Cover image for The color of school reform : race, politics, and the challenge of urban education
The color of school reform : race, politics, and the challenge of urban education
Henig, Jeffrey R., 1951-
Publication Information:
Princeton, N.J. : Princeton University Press, [1999]

Physical Description:
viii, 301 pages : illustrations ; 25 cm
Civic capacity, race, and educational black-led cities -- Racial change and the politics of transition -- The elusiveness of education reform -- Race and the political economy of big-city schools -- Parental and community participation in education reform -- Black leaders, white businesses -- The role of external actors -- School reform as if politics and race matter.
Format :


Call Number
Material Type
Home Location
Item Holds
LC5131 .C586 1999 Adult Non-Fiction Non-Fiction Area

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Why is it so difficult to design and implement fundamental educational reform in large city schools in spite of broad popular support for change? How does the politics of race complicate the challenge of building and sustaining coalitions for improving urban schools? These questions have provoked a great deal of theorizing, but this is the first book to explore the issues on the basis of extensive, solid evidence. Here a group of political scientists examines education reform in Atlanta, Baltimore, Detroit, and Washington, D.C., where local governmental authority has passed from white to black leaders. The authors show that black administrative control of big-city school systems has not translated into broad improvements in the quality of public education within black-led cities. Race can be crucial, however, in fostering the broad civic involvement perhaps most needed for school reform.

In each city examined, reform efforts often arise but collapse, partly because leaders are unable to craft effective political coalitions that would commit community resources to a concrete policy agenda. What undermines the leadership, according to the authors, is the complex role of race in each city. First, public authority does not guarantee access to private resources, usually still controlled by white economic elites. Second, local authorities must interact with external actors, at the state and national levels, who remain predominantly white. Finally, issues of race divide the African American community itself and often place limits on what leaders can and cannot do. Filled with insightful explanations together with recommendations for policy change, this book is an important component of the debate now being waged among researchers, education activists, and the community as a whole.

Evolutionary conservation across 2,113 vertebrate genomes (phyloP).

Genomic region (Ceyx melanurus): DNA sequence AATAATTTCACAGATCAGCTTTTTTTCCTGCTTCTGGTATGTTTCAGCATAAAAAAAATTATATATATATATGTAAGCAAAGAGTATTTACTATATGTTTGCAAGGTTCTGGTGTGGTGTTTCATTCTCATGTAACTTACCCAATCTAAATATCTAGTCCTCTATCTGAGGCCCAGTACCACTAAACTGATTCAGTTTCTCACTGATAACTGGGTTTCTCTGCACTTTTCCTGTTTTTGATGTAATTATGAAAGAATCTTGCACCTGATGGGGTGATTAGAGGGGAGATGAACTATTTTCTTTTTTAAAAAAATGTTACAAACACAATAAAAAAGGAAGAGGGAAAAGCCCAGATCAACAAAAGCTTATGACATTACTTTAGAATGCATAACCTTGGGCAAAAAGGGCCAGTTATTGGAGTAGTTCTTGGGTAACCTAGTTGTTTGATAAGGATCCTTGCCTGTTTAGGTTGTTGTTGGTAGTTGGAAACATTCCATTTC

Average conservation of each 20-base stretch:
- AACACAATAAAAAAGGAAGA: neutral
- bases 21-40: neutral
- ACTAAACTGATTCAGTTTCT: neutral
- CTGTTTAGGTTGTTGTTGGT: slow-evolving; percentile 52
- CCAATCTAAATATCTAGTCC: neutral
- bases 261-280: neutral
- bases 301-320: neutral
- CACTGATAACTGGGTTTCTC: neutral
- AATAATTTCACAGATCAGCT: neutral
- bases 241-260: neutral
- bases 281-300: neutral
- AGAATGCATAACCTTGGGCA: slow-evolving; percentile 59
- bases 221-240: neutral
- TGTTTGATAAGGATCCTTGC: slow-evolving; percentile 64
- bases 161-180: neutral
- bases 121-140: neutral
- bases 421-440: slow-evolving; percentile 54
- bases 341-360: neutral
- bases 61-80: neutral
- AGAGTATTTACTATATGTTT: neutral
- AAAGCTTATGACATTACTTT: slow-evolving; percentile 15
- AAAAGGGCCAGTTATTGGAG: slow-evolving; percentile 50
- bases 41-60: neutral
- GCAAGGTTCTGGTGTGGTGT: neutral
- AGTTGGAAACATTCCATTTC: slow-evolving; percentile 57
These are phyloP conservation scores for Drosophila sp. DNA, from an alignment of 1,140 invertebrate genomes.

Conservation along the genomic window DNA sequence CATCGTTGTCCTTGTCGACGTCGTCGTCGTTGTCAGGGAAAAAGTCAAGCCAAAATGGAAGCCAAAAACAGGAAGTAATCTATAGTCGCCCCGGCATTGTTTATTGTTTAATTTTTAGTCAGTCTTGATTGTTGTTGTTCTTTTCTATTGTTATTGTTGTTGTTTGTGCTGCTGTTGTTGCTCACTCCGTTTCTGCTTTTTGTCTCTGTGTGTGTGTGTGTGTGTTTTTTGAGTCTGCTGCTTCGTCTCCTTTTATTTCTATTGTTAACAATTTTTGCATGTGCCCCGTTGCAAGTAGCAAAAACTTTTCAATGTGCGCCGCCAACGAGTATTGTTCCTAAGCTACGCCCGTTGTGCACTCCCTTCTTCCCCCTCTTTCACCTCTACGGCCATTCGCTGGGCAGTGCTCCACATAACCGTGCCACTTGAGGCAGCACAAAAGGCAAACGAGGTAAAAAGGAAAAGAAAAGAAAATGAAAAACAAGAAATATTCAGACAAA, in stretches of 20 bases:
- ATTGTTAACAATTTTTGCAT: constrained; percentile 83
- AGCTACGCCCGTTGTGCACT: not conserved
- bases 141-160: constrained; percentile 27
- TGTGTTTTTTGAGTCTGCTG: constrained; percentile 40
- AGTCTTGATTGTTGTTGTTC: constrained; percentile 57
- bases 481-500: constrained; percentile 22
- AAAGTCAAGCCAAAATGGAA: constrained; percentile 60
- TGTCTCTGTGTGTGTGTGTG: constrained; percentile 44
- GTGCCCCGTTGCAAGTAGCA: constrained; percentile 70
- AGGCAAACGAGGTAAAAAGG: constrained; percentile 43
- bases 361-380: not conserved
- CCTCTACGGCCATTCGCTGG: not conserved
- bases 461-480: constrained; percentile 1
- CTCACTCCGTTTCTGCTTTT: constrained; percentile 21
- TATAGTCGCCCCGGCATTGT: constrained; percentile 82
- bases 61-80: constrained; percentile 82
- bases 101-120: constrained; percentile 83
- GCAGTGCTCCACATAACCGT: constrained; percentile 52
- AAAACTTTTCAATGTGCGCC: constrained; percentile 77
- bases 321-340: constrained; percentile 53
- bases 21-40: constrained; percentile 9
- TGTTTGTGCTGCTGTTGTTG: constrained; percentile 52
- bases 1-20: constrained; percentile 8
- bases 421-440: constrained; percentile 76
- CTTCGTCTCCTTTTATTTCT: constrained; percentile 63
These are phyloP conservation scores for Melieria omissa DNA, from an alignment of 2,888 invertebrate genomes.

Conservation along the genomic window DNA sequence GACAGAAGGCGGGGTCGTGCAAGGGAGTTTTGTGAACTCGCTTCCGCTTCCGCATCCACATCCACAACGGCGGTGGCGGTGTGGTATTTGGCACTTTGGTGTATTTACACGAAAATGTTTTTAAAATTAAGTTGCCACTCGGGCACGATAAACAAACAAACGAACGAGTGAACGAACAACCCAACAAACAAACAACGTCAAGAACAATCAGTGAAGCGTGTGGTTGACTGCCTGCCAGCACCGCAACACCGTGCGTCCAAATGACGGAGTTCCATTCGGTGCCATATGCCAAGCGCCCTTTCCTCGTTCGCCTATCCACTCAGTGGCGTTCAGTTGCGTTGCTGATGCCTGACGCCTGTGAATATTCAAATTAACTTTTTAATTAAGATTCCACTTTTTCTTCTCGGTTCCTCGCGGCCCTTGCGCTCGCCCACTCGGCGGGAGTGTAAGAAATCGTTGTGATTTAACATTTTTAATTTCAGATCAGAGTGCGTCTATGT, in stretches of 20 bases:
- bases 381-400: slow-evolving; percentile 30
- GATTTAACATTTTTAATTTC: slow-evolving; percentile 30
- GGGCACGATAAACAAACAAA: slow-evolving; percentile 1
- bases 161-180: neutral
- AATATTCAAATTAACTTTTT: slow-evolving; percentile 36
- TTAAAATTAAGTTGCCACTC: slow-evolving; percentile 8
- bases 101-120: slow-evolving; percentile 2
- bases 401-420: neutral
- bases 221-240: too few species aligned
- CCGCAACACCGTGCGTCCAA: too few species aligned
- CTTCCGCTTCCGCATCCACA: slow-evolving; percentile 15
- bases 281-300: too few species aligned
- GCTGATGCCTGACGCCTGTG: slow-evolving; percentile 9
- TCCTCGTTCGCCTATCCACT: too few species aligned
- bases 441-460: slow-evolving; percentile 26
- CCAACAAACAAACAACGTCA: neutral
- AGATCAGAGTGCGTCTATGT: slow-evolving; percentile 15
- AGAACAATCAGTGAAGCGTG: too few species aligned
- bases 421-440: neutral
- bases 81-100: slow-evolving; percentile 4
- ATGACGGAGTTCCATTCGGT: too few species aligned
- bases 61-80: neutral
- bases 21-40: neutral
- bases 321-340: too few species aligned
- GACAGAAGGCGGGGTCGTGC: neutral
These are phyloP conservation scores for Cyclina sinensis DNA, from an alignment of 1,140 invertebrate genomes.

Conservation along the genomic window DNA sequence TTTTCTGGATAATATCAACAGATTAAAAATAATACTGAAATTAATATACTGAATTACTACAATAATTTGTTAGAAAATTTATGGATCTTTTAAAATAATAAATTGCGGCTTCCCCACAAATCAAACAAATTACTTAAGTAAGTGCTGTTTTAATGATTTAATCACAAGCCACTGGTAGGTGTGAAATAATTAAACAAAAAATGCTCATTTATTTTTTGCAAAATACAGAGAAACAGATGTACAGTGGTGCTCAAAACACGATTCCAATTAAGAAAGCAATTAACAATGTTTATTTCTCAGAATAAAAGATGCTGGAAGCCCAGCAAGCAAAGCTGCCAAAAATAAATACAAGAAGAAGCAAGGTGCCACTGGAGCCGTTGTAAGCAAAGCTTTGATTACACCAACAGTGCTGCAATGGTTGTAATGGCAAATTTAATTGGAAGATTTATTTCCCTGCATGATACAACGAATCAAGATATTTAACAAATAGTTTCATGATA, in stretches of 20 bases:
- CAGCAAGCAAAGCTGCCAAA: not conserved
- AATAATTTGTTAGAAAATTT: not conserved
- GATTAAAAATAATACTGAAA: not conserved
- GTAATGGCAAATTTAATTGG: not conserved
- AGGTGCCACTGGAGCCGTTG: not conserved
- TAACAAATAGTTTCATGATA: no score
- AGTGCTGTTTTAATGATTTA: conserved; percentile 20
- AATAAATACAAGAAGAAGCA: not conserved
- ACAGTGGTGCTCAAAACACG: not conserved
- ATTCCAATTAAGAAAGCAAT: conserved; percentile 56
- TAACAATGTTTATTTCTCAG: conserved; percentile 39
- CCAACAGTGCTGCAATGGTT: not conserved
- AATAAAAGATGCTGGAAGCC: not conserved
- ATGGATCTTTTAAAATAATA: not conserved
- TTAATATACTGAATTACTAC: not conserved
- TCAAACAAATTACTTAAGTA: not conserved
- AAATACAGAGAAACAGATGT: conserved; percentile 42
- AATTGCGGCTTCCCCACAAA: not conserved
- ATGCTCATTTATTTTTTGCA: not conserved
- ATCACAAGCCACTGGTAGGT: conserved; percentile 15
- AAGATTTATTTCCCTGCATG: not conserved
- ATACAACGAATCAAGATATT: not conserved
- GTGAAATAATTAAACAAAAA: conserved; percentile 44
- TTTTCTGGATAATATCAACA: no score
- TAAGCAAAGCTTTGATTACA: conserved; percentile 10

Author Notes

Jeffrey R. Henig is Professor of Political Science and Director of the Center for Washington Area Studies at George Washington University. His books include Rethinking School Choice (Princeton). Richard C. Hula is Professor of Political Science and Urban Affairs at Michigan State University and is the author of Market-Based Public Policy and The Reconstruction of Family Policy.
Marion Orr is Associate Professor of Political Science and Urban Studies at Brown University and is the author of Black Social Capital: The Politics of School Reform in Baltimore, 1986-1998 . Desiree S. Pedescleaux is Assistant Professor of Political Science at Spelman College.

Table of Contents

Figuresp. ix
Tablesp. xi
Acknowledgmentsp. xiii
The Color of School Reformp. 2
Chapter 1 Civic Capacity, Race, and Education in Black-Led Citiesp. 3
Chapter 2 Racial Change and the Politics of Transitionp. 30
Chapter 3 The Elusiveness of Education Reformp. 63
Chapter 4 Race and the Political Economy of Big-City Schools: Teachers and Preachersp. 115
Chapter 5 Parental and Community Participation in Education Reformp. 155
Chapter 6 Black Leaders, White Businesses: Racial Tensions and the Construction of Public-Private Partnerships in Educationp. 209
Chapter 7 The Role of External Actorsp. 247
Chapter 8 School Reform as If Politics and Race Matterp. 273
Indexp. 293